In Eye the cameras lens aperture is slowly opened and closed on a close-up of a young womans face, so that as the picture grows darker the photographic lamp, which is reflected in the womans eye, is the only visible thing remaining in the shot, a single spot of light, no longer visible as a reflection. The image is reduced to its own light source, before brightening again to reveal the whole face which glows at maximum aperture. The piece reminds us that we are looking not at a face, but at a pattern of light on a surface. It also recalls ancient theories of light in which rays were thought to emanate from the eyes. (In fact a certain amount of the light that enters the eye does bounce out again).

In Metronome stop-frame filming is used to arrest the to and fro movement of the arm on a clockwork metronome, whose speed relative to the intermittent camera is varied by slight repositionings of the weight on the metronomes arm. By way of contrast the linear passage of time is indicated in the time-lapsed shadows creeping through the background.

The Short Film Series reflect the influence of 'process' that was prevalent in much of the art of the 1960s and 70s. In process art the procedures by which something is made are considered to be as important as the end product itself. The rigour of this approach to film also reflects Sherwin's involvement in the London Filmmakers Co-op in the 1970s, where the politics, meaning and nature of film were energetically debated. In these debates those aspects of film taken for granted by mainstream filmmakers were argued out and scrutinised. Thus the function of the lens to produce a focused image, the role of the tripod versus hand-holding, or the nature of the projection event, were all called into question.


In recent years Sherwin has produced several films of more variable lengths, which are loosely grouped around common subjects, such as trains or animals, and which explore qualities of movement inherent in these.

The Train Films (some of which are also part of the Short Film Series) have been assembled as a separate group, formed of old and new films, in the process of which they have been given soundtracks and renamed. All the films so far made have titles which denote specific musical forms; Canon, Stretto, or instructions; Da Capo, Rallentando. The films are structured according to these formal principles of staggered repetition, contraction/overlapping and slowing down, but the aim is also to draw attention to the primacy of the films forms. They were partly inspired by the movements and parallax effects of objects appearing to cross each other when viewed from a moving train, as well as thinking about the parallels between film form and train journeys. In Chimney/Canon (1978/2001), for example, a tall chimney was filmed from a train window as it passed through the industrial landscape of the English West Midlands. Because the chimney is always framed centrally, the straight line of the trains trajectory becomes an apparently circular one: we seem to be on a giant carousel, which is rotating around the chimney.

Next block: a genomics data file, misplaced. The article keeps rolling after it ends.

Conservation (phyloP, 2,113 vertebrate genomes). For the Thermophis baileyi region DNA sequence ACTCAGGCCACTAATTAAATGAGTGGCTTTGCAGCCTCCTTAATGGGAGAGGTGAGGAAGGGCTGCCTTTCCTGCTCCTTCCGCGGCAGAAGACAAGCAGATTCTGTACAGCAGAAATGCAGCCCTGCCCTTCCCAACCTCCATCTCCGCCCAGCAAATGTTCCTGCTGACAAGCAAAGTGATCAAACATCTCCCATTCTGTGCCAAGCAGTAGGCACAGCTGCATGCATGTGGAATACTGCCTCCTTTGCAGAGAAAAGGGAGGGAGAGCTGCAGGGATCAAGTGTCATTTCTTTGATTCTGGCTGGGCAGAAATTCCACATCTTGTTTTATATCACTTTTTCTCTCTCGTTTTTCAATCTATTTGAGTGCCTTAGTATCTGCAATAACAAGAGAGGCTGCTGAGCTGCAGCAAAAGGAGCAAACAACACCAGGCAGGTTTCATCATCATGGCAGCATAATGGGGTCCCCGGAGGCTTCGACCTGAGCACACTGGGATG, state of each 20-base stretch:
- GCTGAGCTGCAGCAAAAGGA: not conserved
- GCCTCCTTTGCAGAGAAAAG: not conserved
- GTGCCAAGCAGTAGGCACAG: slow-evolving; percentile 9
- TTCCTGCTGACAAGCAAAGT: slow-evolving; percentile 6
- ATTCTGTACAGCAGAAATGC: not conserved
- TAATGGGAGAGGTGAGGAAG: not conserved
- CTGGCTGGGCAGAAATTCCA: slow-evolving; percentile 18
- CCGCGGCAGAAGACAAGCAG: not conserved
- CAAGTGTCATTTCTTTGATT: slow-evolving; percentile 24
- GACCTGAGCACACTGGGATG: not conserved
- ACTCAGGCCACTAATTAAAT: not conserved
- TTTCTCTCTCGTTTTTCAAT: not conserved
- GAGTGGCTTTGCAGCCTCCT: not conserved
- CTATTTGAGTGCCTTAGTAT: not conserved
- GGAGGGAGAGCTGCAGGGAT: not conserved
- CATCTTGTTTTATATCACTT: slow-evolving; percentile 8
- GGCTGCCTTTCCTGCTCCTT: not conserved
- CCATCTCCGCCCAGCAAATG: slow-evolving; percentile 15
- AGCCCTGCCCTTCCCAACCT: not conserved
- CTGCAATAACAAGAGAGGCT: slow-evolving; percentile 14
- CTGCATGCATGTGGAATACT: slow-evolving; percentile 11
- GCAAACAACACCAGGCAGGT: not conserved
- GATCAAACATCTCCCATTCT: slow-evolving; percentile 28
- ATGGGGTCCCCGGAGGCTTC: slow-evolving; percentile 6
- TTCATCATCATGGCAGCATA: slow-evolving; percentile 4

Night Train/Stretto (1979/2001) was shot from a moving train at night, using time exposures of half a second per frame. The camera records passing lights as traces, so the nearer the objects to the train, the longer the trace. This is related to the familiar travel experience whereby we appear to pass nearer objects faster than distant ones. The result is a black screen with abstract horizontal white lines, where distant light sources trace short feint lines, and near ones long bright lines. The judder of the train also effects the appearance of the trace, imparting a zigzag which makes it look even more like an ECG scan. The train draws itself across the light sources, but because the camera is fixed relative to the train, it is the lights that appear to draw themselves across the train window and onto the celluloid, making lines in the same way that a glacier acquires striations from the rocks it passes. (These lines are also extended into the optical sound area at the edge of the film). The continuous flow pauses once or twice when the train stops at a station and a naturalistic image abruptly forms. The striking contrast between these two kinds of image forces us to rethink our experience of night travel. We conceive of the distant lights and the railway stations as roughly the same kinds of thing, yet the visual trace of these presents us with images so distinct as to seem almost mutually exclusive beyond the common denominator of light.